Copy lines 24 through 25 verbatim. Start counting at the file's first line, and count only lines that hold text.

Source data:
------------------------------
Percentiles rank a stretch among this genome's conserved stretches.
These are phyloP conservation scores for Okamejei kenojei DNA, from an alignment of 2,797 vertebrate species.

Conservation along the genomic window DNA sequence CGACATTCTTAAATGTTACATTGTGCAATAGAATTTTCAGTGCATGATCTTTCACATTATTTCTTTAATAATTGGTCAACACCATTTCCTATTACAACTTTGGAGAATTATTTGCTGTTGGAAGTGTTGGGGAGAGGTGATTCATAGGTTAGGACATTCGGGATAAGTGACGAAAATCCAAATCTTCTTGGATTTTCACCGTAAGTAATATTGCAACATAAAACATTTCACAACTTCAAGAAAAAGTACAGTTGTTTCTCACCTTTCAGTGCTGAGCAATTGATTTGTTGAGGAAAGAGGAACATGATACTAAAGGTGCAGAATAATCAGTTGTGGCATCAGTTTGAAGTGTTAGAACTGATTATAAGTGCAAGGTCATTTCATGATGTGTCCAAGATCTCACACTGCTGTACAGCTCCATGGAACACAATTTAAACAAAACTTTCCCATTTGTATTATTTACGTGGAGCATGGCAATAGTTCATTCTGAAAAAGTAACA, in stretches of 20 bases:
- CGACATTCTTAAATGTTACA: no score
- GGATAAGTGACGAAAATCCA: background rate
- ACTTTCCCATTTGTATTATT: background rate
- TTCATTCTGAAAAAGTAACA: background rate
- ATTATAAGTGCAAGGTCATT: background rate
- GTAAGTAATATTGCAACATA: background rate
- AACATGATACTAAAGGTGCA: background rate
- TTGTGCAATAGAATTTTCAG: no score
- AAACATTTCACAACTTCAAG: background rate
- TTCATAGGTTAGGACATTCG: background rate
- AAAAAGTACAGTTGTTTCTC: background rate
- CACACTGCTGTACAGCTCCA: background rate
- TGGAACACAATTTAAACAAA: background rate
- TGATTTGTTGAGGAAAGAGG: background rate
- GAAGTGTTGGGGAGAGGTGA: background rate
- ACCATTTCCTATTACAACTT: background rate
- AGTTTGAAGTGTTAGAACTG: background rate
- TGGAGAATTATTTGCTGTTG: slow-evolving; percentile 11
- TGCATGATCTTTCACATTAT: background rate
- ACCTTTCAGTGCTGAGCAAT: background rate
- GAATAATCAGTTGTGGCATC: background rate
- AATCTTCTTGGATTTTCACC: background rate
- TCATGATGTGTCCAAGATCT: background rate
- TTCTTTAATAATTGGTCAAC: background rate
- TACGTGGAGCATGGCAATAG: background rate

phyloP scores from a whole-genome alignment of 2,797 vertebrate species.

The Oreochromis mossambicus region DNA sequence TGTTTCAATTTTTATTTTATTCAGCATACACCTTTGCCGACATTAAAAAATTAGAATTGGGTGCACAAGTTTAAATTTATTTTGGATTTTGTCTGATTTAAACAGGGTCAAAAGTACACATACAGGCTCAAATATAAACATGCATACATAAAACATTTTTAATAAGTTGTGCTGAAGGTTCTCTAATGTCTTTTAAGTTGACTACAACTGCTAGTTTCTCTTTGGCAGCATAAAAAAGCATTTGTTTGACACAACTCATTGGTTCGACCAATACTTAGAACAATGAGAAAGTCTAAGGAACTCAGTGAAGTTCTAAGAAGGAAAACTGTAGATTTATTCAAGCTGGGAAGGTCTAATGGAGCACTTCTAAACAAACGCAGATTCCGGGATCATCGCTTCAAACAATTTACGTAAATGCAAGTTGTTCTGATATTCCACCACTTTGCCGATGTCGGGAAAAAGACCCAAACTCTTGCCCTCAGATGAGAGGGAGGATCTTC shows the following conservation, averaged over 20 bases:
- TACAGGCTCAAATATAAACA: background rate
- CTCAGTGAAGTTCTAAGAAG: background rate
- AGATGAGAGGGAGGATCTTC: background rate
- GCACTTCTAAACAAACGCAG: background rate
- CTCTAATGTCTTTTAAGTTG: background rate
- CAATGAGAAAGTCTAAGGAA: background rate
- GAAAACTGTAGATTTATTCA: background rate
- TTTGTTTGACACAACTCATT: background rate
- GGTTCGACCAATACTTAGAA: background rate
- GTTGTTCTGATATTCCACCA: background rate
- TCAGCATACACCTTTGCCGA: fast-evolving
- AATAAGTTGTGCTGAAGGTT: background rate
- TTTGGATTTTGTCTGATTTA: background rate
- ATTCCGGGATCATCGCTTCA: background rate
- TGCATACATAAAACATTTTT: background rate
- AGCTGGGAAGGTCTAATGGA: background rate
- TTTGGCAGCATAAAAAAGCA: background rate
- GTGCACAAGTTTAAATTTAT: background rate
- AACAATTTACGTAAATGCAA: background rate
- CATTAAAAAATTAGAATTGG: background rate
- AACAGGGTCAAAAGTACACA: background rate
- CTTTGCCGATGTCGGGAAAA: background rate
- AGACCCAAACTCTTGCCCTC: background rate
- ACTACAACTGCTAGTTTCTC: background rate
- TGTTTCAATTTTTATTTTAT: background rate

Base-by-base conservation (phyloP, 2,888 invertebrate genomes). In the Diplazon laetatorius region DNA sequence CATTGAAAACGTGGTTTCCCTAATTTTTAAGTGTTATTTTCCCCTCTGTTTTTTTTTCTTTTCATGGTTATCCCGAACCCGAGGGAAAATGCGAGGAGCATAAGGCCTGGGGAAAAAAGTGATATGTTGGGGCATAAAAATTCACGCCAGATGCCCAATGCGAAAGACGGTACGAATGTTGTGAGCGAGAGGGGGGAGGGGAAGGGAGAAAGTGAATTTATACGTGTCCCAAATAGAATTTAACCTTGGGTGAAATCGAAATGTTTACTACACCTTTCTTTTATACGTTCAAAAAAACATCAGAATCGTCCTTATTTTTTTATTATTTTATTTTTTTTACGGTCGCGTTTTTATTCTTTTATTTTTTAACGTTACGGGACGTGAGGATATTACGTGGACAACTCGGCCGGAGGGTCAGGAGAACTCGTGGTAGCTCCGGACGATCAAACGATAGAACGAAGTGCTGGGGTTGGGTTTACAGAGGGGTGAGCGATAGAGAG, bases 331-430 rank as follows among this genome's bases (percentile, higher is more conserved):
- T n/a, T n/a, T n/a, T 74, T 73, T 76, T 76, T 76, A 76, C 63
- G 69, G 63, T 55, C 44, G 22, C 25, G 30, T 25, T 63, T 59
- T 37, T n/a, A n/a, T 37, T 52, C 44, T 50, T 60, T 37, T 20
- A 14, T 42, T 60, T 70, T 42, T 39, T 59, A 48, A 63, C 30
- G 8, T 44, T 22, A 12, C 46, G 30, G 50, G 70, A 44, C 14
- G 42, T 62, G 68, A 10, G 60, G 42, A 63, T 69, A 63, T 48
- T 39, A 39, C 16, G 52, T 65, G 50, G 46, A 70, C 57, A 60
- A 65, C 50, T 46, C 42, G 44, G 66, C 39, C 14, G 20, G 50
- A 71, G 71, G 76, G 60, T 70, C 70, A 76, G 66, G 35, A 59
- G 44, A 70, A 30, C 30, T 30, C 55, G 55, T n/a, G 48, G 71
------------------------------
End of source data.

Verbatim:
- GAATAATCAGTTGTGGCATC: background rate
- AATCTTCTTGGATTTTCACC: background rate